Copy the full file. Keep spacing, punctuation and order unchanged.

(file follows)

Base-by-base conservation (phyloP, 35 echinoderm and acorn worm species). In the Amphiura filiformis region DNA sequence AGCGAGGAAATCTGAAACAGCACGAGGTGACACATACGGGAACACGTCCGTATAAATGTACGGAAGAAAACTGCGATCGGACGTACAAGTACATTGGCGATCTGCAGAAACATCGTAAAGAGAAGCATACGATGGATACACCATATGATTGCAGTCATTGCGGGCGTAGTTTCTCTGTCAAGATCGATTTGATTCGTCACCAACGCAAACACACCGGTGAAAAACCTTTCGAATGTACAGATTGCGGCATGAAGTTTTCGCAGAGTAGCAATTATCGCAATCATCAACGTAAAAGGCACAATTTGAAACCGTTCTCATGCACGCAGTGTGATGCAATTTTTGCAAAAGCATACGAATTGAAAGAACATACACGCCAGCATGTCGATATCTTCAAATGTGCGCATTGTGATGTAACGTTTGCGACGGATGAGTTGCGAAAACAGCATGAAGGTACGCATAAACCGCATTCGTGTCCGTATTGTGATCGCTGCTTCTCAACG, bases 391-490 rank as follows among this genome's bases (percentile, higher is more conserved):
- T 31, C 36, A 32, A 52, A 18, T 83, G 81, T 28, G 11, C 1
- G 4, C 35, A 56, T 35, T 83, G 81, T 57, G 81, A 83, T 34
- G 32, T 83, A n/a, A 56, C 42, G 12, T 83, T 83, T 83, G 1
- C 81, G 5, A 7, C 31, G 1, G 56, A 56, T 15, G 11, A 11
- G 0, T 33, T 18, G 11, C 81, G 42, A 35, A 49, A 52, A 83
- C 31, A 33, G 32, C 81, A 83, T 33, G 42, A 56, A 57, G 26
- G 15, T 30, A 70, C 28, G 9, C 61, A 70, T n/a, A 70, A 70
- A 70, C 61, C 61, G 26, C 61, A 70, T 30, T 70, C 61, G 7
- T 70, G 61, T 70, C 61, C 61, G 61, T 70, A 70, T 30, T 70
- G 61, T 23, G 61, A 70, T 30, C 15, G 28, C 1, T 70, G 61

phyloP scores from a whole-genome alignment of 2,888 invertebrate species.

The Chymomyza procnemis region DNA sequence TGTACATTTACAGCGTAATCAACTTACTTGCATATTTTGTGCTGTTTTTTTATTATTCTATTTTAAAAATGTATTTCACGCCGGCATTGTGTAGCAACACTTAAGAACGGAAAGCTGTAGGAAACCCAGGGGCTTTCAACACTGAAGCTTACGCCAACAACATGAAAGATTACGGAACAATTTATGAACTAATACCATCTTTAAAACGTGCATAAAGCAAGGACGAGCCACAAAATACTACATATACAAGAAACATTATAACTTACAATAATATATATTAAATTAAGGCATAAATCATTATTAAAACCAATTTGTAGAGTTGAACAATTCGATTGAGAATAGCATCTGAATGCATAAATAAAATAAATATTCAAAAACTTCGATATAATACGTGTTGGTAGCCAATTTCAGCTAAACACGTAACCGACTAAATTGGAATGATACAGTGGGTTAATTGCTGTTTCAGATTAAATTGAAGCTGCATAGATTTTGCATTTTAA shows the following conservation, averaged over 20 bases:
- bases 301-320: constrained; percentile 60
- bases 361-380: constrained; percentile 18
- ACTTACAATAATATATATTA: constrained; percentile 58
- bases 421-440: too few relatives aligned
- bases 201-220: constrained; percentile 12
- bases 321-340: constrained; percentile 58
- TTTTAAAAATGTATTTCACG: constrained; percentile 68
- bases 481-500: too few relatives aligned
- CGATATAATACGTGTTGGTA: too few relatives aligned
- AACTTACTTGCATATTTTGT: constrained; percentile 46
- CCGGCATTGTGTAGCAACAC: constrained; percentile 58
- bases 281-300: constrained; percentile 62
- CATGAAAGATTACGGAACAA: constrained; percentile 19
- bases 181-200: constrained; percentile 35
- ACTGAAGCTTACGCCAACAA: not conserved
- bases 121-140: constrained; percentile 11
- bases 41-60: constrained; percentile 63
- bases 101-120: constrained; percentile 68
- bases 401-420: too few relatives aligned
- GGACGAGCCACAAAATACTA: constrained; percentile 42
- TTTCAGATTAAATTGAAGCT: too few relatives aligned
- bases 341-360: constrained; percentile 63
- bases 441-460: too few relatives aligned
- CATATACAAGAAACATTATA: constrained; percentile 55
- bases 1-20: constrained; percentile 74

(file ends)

Base-by-base conservation (phyloP, 35 echinoderm and acorn worm species). In the Amphiura filiformis region DNA sequence AGCGAGGAAATCTGAAACAGCACGAGGTGACACATACGGGAACACGTCCGTATAAATGTACGGAAGAAAACTGCGATCGGACGTACAAGTACATTGGCGATCTGCAGAAACATCGTAAAGAGAAGCATACGATGGATACACCATATGATTGCAGTCATTGCGGGCGTAGTTTCTCTGTCAAGATCGATTTGATTCGTCACCAACGCAAACACACCGGTGAAAAACCTTTCGAATGTACAGATTGCGGCATGAAGTTTTCGCAGAGTAGCAATTATCGCAATCATCAACGTAAAAGGCACAATTTGAAACCGTTCTCATGCACGCAGTGTGATGCAATTTTTGCAAAAGCATACGAATTGAAAGAACATACACGCCAGCATGTCGATATCTTCAAATGTGCGCATTGTGATGTAACGTTTGCGACGGATGAGTTGCGAAAACAGCATGAAGGTACGCATAAACCGCATTCGTGTCCGTATTGTGATCGCTGCTTCTCAACG, bases 391-490 rank as follows among this genome's bases (percentile, higher is more conserved):
- T 31, C 36, A 32, A 52, A 18, T 83, G 81, T 28, G 11, C 1
- G 4, C 35, A 56, T 35, T 83, G 81, T 57, G 81, A 83, T 34
- G 32, T 83, A n/a, A 56, C 42, G 12, T 83, T 83, T 83, G 1
- C 81, G 5, A 7, C 31, G 1, G 56, A 56, T 15, G 11, A 11
- G 0, T 33, T 18, G 11, C 81, G 42, A 35, A 49, A 52, A 83
- C 31, A 33, G 32, C 81, A 83, T 33, G 42, A 56, A 57, G 26
- G 15, T 30, A 70, C 28, G 9, C 61, A 70, T n/a, A 70, A 70
- A 70, C 61, C 61, G 26, C 61, A 70, T 30, T 70, C 61, G 7
- T 70, G 61, T 70, C 61, C 61, G 61, T 70, A 70, T 30, T 70
- G 61, T 23, G 61, A 70, T 30, C 15, G 28, C 1, T 70, G 61

phyloP scores from a whole-genome alignment of 2,888 invertebrate species.

The Chymomyza procnemis region DNA sequence TGTACATTTACAGCGTAATCAACTTACTTGCATATTTTGTGCTGTTTTTTTATTATTCTATTTTAAAAATGTATTTCACGCCGGCATTGTGTAGCAACACTTAAGAACGGAAAGCTGTAGGAAACCCAGGGGCTTTCAACACTGAAGCTTACGCCAACAACATGAAAGATTACGGAACAATTTATGAACTAATACCATCTTTAAAACGTGCATAAAGCAAGGACGAGCCACAAAATACTACATATACAAGAAACATTATAACTTACAATAATATATATTAAATTAAGGCATAAATCATTATTAAAACCAATTTGTAGAGTTGAACAATTCGATTGAGAATAGCATCTGAATGCATAAATAAAATAAATATTCAAAAACTTCGATATAATACGTGTTGGTAGCCAATTTCAGCTAAACACGTAACCGACTAAATTGGAATGATACAGTGGGTTAATTGCTGTTTCAGATTAAATTGAAGCTGCATAGATTTTGCATTTTAA shows the following conservation, averaged over 20 bases:
- bases 301-320: constrained; percentile 60
- bases 361-380: constrained; percentile 18
- ACTTACAATAATATATATTA: constrained; percentile 58
- bases 421-440: too few relatives aligned
- bases 201-220: constrained; percentile 12
- bases 321-340: constrained; percentile 58
- TTTTAAAAATGTATTTCACG: constrained; percentile 68
- bases 481-500: too few relatives aligned
- CGATATAATACGTGTTGGTA: too few relatives aligned
- AACTTACTTGCATATTTTGT: constrained; percentile 46
- CCGGCATTGTGTAGCAACAC: constrained; percentile 58
- bases 281-300: constrained; percentile 62
- CATGAAAGATTACGGAACAA: constrained; percentile 19
- bases 181-200: constrained; percentile 35
- ACTGAAGCTTACGCCAACAA: not conserved
- bases 121-140: constrained; percentile 11
- bases 41-60: constrained; percentile 63
- bases 101-120: constrained; percentile 68
- bases 401-420: too few relatives aligned
- GGACGAGCCACAAAATACTA: constrained; percentile 42
- TTTCAGATTAAATTGAAGCT: too few relatives aligned
- bases 341-360: constrained; percentile 63
- bases 441-460: too few relatives aligned
- CATATACAAGAAACATTATA: constrained; percentile 55
- bases 1-20: constrained; percentile 74